"Melodrama’s natural home is the cinema, and the premiere of Jean Hasse’s The Fall of the House of Usher made the connection explicit, Hasse’s music serving as the soundtrack for an extraordinary 1928 film of Poe’s story. Hasse wasn’t afraid to sound, precisely, like a silent movie score, with the piano providing the sound of falling rain or clanging bells, but there was clearly an original musical colourist at work."
- Nick Kimberley, London Evening Standard, March 2010

Comments on Faust, silent film + live music (2007):

“I’m overjoyed to have seen Faust. The music is so very clever! Not to mention that I’m in love with the film.”
“Brilliant, beautiful and simply wonderful. What a powerful creation.”
 “I think it is the best score for a silent film I have heard. The whole score is rare in that it’s a proper accompaniment to a movie and really enhances it. The music is integrated totally.”
“(There is) a sort of medieval music feeling which is right, it is atmospheric. The music made up completely for the absence of dialogue in the film.”
 “I was so impressed by the music on many levels: The variety of compositional technique, the sensitivity to changing scenes and emotion, the rich instrumentation, the deft and effective use of onomatopoeia, naturalistic sounds, voices, etc., the sustained concentration in the composition and in the performers, really impressive for amateurs, especially!”

(Hasse's music is) rhythmic but hypnotic, including, for instance, lots of open fourths, tone clusters, wide space between clear, intertwining lines, lots of long, echoey pedalling, and a beautiful use of silence which in kinkh is used every bit as rhythmically as the notes."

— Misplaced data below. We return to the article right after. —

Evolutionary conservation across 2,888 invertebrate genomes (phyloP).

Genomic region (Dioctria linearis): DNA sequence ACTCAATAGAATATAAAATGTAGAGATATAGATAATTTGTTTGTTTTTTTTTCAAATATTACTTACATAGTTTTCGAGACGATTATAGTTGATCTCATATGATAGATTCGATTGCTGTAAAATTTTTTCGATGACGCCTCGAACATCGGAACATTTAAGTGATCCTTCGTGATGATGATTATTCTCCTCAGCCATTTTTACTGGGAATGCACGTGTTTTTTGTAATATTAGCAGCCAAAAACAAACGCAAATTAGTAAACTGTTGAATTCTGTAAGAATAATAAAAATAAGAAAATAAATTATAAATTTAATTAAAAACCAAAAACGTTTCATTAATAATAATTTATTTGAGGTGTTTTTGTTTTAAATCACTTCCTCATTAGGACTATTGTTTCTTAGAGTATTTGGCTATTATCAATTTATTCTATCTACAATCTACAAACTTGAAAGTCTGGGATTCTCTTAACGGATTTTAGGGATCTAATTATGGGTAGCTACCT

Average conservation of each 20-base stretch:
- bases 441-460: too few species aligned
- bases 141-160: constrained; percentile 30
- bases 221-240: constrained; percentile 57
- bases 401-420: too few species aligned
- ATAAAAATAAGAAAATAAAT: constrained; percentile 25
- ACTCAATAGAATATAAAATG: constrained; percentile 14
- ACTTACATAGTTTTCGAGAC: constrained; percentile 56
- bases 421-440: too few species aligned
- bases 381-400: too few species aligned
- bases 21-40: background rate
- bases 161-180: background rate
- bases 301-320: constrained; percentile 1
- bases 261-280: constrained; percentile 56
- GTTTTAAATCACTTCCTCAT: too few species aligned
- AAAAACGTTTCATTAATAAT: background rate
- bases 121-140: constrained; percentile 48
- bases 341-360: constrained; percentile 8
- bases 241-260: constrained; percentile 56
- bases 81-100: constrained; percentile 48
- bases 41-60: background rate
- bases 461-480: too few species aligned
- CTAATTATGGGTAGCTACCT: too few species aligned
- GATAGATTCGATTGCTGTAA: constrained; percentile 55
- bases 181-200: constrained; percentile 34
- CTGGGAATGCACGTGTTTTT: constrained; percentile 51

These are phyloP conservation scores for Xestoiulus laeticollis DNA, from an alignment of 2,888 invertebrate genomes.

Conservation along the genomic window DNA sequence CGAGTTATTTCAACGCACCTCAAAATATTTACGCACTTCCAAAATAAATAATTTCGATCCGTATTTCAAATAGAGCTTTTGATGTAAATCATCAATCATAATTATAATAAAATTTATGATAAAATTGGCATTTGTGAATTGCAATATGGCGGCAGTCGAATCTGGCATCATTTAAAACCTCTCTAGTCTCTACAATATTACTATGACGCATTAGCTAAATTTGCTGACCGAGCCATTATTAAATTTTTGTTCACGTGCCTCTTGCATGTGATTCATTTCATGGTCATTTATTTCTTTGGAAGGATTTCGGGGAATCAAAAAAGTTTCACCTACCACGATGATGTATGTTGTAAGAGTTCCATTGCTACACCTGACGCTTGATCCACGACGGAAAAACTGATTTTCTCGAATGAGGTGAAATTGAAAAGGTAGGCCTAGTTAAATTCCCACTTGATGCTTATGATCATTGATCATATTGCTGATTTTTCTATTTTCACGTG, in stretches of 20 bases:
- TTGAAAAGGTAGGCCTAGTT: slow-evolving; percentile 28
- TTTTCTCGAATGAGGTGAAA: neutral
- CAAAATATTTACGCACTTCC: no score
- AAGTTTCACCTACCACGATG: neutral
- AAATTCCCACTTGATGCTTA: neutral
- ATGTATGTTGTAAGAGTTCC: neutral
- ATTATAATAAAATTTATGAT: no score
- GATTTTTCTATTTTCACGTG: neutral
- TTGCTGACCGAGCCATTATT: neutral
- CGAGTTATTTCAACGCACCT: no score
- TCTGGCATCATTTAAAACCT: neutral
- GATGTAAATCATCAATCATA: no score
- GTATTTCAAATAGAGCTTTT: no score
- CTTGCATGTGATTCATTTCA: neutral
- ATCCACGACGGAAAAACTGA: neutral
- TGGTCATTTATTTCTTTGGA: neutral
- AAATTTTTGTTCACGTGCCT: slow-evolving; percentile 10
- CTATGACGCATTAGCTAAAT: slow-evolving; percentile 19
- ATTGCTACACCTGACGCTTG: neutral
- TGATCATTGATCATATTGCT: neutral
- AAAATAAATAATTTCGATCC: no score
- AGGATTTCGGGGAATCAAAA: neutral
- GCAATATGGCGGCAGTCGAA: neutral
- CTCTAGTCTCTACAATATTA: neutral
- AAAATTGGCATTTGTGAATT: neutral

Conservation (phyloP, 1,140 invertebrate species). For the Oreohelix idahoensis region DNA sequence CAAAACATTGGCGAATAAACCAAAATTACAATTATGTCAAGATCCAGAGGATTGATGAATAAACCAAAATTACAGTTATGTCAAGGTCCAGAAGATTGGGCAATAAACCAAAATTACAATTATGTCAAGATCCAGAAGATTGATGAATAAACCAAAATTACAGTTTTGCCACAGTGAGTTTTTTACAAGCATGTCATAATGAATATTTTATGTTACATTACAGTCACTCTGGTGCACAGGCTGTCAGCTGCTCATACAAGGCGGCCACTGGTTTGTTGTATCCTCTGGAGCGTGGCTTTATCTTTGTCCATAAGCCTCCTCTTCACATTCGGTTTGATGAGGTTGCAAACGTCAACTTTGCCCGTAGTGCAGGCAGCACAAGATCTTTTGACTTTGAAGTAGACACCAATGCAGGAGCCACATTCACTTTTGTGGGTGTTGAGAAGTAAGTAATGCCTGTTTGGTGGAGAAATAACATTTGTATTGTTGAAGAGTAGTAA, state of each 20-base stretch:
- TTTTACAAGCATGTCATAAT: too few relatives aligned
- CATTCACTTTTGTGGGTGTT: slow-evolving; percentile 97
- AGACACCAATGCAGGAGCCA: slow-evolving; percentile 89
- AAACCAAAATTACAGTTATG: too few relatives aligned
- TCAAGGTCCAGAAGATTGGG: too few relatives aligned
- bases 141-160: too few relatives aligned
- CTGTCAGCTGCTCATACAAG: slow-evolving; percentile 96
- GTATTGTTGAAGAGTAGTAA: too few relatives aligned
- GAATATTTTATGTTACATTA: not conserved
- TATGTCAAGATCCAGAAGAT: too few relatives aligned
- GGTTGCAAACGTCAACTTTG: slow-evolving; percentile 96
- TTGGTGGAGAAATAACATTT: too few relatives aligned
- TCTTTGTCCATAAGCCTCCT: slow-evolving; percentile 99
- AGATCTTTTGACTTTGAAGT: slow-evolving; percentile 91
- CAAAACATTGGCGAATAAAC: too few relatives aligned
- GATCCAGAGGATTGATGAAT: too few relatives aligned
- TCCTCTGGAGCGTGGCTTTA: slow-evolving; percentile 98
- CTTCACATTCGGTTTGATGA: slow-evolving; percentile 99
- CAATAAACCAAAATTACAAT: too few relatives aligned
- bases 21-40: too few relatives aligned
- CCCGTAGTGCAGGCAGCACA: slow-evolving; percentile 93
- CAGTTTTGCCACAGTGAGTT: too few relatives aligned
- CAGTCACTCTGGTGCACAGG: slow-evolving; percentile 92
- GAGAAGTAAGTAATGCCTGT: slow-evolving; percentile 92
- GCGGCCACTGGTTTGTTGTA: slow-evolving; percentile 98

- Jessica Duchen, BBC Music Magazine, March 2000

"The music's lucidity, combined with the range of its references (which often include jazz), its improvisatory flair and its sheer quirkiness, make it a source of continual surprise."
- Christopher Ballantine, International Record Review, June 2000

"Jean is articulating that space in our souls between language and music that is so elusive."
- John Williams, composer/conductor

"She chooses good notes."
- Seiji Ozawa, conductor, after hearing a performance of Silk Water, played by pianist Leon Fleisher

"(Hasse's) dedicated mobile (phone) music - abstract compositions rather than a Casio version of the Mission: Impossible theme tune - could make life more bearable and even create a micro-genre."
- Financial Times, 30/31 March 2002, The Business magazine

"I've never witnessed anything like it before. It was like being on a rocket and visiting stars in the universe, each star as small as it looks from here on earth, yet each star complete, a powerfully complete thing, place, atmosphere, motion and life."
- Carolyn Chute, novelist, after hearing a performance of many of the Pocket Pieces for piano (1998)


Jac van Steen and David
at recording session of his Symphony No. 6

CD with David's
String Quartets 4, 6, 10
and Adagio
(Toccata Classics label)

Jean's Faust rehearsal at the London Barbican's Cinema 1

Jean with John Williams,
in Boston

Jean with Ornette Coleman,
in London